We all know that fun-loving girl who loves to get a crowd laughing. She isn’t above embarrassing herself to create joy, laughter and bonding with others. Connecting with others causes a euphoria, a false high to bottoming out lows. The connection and camaraderie feeds her soul. Communication, sharing, and involvement makes her feel heard, necessary and valid. But when the last person leaves and the silence sets in – she waivers between appreciating the silence and depreciated worth. She laughs more than anyone you know, but cries when the world can’t see.
Depression belongs to very convincing actors, often comedians, class clowns and lighthearted people who mostly are fun and overly selfless. Because in selflessness, making someone else happier, someone else whole– we forget temporarily that we are lacking and broken. And, no one wants to be or admit that we’re broken. The truth though is that we are all broken.
Broken carries a stigma, broken doesn’t feel fixable, broken feels heavy, insurmountable, and nearly impossible to share. Depression sometimes feels like screaming as loud as you can, and no audible sound comes out. Your body is paralyzed, your voice is mute and your mind deceives you and plays games that only the enemy can win. We need to know people feel this way. We need to make others aware that depression exists and what it looks like. Depression is not taboo, it is real.
Stop for just a moment, right where you are in reading this and think of a time that you felt the most alone, that you felt hopeless, unlovable, unreachable and non-existent. If you’ve never felt this before, I am asking you to imagine it, imagine your child feeling that way, a spouse, or a friend, a co-worker, maybe a neighbor even. And, then think how often you didn’t even realize someone was battling depression. Battling – suffering – living… these are words used to describe it
Most people won’t recognize depression. That is why so many are shocked when they learn of a loved ones suicide attempt or death. People won’t always understand you or me. They can’t see the feeling in your eyes, when life pulls you down as if it swept your feet from you in an undertow. They won’t understand that your heart is not built like theirs and even though you’re stronger than most and have made it through some awful things, you still get hurt. Words hurt, silence hurts, absence hurts – not being visible to other’s hurts, but the hardest is not being understood.
If you know me, I am willing to bet that you wouldn’t consider me as someone who lives with depression, but I do. Depression exists in a menagerie of personalities and those it affects can range from suffering from or living with depression. I live with it. The days I am speaking of are the very days getting out of bed is more difficult and truthfully sometimes impossible. Are those days often? No. I’m fortunate that when my depression hits, I know my lows intimately enough to know what I feel, is not always actual and I trust my God.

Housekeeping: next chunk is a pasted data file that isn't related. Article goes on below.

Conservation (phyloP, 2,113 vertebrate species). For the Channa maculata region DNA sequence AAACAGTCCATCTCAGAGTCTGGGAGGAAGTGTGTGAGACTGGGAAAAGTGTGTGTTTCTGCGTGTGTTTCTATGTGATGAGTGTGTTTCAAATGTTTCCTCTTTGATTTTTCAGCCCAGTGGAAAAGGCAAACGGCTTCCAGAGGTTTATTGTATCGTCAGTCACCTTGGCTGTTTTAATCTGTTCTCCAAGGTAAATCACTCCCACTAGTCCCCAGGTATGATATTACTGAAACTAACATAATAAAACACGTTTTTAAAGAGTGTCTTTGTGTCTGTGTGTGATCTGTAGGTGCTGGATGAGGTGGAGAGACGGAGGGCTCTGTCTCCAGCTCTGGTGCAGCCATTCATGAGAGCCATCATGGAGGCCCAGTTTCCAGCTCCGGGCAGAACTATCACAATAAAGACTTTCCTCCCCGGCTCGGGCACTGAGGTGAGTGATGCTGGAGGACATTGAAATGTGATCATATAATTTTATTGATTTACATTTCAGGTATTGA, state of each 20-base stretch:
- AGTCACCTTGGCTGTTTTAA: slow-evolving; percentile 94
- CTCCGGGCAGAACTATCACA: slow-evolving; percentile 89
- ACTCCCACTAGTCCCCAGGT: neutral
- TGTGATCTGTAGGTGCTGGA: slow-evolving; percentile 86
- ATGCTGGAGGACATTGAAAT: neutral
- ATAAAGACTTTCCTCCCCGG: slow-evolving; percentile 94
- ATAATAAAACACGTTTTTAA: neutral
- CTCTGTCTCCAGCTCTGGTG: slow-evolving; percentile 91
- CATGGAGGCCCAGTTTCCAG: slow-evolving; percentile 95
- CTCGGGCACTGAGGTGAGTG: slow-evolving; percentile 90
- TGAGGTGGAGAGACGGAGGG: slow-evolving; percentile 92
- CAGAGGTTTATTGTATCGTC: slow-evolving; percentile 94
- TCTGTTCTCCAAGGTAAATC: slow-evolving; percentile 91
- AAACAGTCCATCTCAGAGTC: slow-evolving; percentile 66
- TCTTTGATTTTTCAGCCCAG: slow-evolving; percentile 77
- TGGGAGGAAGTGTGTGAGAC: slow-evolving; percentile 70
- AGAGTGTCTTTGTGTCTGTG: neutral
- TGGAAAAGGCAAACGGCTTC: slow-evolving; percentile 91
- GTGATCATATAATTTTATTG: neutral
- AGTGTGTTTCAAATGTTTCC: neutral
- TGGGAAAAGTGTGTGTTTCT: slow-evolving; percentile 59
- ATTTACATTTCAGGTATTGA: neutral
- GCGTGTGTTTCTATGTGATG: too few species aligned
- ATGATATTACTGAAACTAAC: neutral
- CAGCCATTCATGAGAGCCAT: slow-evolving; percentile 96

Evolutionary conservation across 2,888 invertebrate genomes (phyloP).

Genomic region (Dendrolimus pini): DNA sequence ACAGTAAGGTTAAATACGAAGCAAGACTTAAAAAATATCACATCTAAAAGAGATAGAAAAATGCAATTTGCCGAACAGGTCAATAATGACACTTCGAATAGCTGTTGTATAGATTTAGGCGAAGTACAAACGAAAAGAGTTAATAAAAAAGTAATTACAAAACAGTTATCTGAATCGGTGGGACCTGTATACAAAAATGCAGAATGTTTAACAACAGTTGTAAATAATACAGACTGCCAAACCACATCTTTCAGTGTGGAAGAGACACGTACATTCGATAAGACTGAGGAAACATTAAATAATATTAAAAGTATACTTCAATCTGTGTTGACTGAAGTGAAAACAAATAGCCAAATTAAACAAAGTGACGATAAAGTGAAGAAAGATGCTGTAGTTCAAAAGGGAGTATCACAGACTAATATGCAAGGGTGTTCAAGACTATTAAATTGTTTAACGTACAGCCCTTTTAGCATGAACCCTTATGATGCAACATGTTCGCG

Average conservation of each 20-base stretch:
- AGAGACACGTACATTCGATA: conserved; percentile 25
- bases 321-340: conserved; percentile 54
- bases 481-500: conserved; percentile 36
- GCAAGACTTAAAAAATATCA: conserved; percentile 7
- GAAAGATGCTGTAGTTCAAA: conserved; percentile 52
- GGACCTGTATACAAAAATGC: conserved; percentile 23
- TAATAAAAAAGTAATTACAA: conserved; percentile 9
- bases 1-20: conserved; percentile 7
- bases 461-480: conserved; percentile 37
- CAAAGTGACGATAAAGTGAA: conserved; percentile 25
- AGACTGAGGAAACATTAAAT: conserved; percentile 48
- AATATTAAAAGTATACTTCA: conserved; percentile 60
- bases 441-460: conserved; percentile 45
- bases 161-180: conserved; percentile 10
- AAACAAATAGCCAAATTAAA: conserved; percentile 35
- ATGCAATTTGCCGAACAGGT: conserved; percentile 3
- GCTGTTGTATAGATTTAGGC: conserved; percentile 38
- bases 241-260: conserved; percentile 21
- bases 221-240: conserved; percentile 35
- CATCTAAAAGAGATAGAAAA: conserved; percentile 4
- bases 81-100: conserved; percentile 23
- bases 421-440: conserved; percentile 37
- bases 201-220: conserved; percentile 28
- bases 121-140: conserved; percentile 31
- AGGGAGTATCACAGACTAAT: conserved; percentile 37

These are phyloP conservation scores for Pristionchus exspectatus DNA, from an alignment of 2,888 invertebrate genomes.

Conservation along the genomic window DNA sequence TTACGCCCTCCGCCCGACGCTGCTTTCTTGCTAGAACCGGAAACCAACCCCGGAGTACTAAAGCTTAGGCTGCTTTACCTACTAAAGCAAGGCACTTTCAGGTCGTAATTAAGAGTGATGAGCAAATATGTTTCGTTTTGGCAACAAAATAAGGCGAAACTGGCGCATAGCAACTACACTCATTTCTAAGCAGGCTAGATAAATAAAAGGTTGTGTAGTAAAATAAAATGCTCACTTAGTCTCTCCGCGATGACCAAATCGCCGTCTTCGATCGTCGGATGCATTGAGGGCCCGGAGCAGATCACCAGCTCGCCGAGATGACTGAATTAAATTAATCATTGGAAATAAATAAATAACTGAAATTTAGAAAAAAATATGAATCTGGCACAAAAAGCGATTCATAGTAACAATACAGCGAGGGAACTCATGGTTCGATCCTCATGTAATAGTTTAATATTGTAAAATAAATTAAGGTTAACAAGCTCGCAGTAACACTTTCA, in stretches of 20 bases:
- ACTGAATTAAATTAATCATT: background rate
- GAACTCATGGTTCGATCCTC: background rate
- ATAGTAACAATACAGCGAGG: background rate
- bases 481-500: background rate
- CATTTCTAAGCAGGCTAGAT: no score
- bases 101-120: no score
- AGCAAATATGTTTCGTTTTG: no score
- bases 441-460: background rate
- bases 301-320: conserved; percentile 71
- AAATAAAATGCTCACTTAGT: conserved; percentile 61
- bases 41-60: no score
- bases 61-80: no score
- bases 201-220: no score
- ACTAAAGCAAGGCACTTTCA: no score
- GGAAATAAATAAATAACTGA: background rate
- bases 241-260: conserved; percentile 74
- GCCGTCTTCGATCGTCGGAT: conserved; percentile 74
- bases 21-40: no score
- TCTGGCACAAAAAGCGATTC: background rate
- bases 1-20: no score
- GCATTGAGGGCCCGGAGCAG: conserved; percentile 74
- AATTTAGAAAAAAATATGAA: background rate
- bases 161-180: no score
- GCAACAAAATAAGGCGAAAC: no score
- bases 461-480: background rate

Depression robs us of hope, the heaviness of this spirit is meant to crush you, and wants to steal your faith, and isolate you. If I am feeling something that is heavy, I feel it only to process it and then to release it. The healing is in the release of the lies, the release of the shame and the release of the enemy’s hold on us. 2 Tim. 1:7: “For God has not given us a spirit of fear, but of power and of love and of a sound mind.
Depression is the devil’s playground, he makes you think, say and act like someone else. He pulls you into a swinging motion of highs and lows and moments when he fools you into thinking you’ve beat it, only to celebrate and feast at the moment you fail again. Resilience is tricky, it manifests in you a sense that you can just pick back up where you left off and try to get further this time. And some like myself, can. But some don’t. And a few of the ones that can’t will never speak of it until it is found in a scribbled note written with fear and pain in a moment they feel completely alone.
I don’t want you to write that note, or find that note. I want the idea of that note to fade away as an option. It is not weak to admit having depression, it is not weak to ask for help or to talk to someone who can help. That is strength and powerfully beautiful. That is loosening the enemies grip and reminding him that God is in charge and what he has set you apart for, is no longer the enemies playground for deceit and pain.
Resisting the enemy, places you in faith. Action creates faith, and with courage you can make the enemy flee. The opposite of depression is gratitude. Put on the garment of praise for the spirit of heaviness – Isaiah 61:3
Take back your life, minimize the suffering and know it gets better. You can call these numbers below, and visit these sites for more information. You are fully loved and deserve to feel safe to heal.
Sucide Prevention Lifeline: https://suicidepreventionlifeline.org/talk-to-someone-now/ 1-800-273-8255
Crisis Text Line: https://www.crisistextline.org/ TEXT: HOME to 741741
National Helpline: https://www.samhsa.gov/find-help/national-helpline 1-800-622-HELP (4357)
2 thoughts on “Depression: The days no one talks about.”
2 yrs of debilitating depression. The kind that leaves you in your room where only go out of it is to raid the fridge, go to the bathroom and on occasion shower. 2yrs taken from my babies because their momma could not function. 2yrs of feeling so utterly heavy that to sit up made you feel like you weighed a literal ton. God was my saving grace. He didn’t let go. He held my hand for that first step out my bedroom door into the living room. That first step from the living room out the front door. He holds on tight to me when I peer down that black obyss for too long. It is there. Always there, but He helps me fight it every day. It hasn’t won in over 20 yrs. I thank God every day for keeping me here.